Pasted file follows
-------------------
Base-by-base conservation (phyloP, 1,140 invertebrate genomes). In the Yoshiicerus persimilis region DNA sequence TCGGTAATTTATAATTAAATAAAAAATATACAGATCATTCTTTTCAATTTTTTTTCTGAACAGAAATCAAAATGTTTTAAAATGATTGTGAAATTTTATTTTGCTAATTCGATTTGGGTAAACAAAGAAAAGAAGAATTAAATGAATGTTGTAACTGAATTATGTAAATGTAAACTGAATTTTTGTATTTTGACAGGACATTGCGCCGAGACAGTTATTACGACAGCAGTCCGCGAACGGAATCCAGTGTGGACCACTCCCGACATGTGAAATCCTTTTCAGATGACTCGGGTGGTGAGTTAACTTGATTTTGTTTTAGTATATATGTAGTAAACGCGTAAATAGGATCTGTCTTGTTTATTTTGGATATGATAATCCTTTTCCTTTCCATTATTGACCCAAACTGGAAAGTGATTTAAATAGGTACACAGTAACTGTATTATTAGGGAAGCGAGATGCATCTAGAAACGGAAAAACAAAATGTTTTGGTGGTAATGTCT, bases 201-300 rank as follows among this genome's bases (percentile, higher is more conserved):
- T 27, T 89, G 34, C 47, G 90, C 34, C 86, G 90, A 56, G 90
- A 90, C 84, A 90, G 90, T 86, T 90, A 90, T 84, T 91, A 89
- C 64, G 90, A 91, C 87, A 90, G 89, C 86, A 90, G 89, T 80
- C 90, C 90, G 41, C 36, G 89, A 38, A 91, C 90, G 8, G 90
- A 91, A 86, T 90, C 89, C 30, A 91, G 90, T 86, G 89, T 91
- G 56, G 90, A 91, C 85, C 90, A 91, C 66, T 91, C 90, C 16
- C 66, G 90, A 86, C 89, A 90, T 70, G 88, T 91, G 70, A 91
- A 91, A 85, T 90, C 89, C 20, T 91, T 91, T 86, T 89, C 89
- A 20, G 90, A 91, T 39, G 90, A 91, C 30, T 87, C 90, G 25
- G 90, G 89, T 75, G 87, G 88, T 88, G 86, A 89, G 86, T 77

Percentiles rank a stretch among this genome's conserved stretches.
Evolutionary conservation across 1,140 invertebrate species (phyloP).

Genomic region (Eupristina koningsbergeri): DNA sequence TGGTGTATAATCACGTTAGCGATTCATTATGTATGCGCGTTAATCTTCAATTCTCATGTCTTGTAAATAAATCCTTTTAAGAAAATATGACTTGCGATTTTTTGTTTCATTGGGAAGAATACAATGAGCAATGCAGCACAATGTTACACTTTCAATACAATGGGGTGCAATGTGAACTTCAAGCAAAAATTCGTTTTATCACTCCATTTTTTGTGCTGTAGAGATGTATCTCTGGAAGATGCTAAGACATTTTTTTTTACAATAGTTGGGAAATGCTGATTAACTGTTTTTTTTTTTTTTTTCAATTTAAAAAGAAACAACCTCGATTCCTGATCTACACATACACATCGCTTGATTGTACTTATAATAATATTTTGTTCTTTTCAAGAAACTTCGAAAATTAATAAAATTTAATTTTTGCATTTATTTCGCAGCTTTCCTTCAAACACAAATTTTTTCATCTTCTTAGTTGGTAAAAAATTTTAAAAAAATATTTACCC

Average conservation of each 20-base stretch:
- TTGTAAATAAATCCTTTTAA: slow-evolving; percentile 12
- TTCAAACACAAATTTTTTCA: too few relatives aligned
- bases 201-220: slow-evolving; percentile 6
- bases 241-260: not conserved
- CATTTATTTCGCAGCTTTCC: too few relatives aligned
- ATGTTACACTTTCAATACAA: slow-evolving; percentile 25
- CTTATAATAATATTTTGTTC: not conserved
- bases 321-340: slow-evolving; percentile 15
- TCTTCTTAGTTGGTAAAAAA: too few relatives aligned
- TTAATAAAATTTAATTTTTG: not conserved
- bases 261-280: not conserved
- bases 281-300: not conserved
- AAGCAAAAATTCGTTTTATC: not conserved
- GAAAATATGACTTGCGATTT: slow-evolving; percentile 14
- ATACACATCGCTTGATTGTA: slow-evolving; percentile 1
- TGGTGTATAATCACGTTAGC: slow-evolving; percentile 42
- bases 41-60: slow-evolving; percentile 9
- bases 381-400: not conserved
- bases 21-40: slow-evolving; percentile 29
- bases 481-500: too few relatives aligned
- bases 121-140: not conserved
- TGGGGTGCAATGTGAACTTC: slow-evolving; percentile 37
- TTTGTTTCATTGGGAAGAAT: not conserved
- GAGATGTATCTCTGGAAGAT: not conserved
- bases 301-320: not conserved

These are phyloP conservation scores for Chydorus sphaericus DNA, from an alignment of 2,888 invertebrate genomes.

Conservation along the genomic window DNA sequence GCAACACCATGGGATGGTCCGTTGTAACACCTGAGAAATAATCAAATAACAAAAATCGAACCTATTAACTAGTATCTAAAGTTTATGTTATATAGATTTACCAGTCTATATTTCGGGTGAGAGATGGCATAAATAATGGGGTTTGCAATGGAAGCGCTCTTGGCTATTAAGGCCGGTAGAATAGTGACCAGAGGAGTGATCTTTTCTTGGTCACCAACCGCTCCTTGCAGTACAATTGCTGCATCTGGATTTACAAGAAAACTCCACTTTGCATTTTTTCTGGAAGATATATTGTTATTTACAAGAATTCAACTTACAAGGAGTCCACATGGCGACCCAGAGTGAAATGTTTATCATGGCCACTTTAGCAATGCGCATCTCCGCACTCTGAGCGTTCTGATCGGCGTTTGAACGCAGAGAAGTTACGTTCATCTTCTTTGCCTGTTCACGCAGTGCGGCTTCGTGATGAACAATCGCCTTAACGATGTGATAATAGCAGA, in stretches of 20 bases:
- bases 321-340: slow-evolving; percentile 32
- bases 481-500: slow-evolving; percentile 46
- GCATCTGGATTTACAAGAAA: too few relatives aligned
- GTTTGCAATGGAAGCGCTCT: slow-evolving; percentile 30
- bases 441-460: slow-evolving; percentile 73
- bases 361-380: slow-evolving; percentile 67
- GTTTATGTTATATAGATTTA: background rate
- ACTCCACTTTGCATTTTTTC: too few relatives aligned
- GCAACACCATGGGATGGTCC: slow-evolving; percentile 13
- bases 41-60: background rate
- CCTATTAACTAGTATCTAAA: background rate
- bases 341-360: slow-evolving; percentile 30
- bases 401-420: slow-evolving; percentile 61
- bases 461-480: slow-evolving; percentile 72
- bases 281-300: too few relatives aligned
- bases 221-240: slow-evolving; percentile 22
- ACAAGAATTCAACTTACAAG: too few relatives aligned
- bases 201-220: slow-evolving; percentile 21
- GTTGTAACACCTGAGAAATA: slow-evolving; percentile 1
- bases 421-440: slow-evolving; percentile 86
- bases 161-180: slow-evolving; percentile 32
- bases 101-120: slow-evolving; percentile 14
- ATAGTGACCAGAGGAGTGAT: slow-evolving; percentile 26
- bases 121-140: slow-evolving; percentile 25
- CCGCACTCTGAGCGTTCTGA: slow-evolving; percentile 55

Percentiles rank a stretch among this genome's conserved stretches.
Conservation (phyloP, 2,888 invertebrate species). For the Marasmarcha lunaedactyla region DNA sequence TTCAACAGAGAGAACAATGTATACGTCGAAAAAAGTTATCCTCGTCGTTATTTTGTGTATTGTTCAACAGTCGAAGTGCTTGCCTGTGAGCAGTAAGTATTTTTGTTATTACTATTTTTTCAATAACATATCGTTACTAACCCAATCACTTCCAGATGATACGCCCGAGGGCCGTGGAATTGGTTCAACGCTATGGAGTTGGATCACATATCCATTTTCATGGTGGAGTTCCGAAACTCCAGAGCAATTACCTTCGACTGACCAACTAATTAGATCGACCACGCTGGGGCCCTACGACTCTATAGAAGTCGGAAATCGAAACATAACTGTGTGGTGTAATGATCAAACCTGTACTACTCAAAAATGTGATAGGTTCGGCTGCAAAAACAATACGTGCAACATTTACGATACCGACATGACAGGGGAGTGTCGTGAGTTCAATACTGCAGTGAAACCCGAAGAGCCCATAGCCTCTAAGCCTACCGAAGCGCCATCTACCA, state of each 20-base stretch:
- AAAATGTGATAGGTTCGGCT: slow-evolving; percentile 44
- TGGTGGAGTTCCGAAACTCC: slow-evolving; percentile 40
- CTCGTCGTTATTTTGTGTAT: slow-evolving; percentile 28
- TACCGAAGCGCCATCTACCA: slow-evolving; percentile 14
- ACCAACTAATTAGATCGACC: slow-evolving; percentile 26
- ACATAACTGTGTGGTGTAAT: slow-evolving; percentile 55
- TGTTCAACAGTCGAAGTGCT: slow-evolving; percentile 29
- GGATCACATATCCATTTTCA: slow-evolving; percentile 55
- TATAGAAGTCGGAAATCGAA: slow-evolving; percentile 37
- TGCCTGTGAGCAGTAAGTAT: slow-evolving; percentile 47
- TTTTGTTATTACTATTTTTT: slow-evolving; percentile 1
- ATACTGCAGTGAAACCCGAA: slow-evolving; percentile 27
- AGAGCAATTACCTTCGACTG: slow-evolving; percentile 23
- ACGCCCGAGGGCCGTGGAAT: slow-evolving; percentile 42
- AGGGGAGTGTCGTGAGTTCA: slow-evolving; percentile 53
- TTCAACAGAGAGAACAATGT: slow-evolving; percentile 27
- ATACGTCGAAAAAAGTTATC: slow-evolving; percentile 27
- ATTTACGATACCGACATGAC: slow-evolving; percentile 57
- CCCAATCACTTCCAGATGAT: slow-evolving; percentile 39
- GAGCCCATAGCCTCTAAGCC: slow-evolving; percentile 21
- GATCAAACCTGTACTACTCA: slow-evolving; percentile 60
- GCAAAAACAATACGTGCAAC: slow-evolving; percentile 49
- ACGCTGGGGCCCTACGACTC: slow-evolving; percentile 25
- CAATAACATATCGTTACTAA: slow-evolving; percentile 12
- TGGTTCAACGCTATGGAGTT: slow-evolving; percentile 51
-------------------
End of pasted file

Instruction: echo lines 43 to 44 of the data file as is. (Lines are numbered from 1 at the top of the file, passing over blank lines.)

- bases 321-340: slow-evolving; percentile 32
- bases 481-500: slow-evolving; percentile 46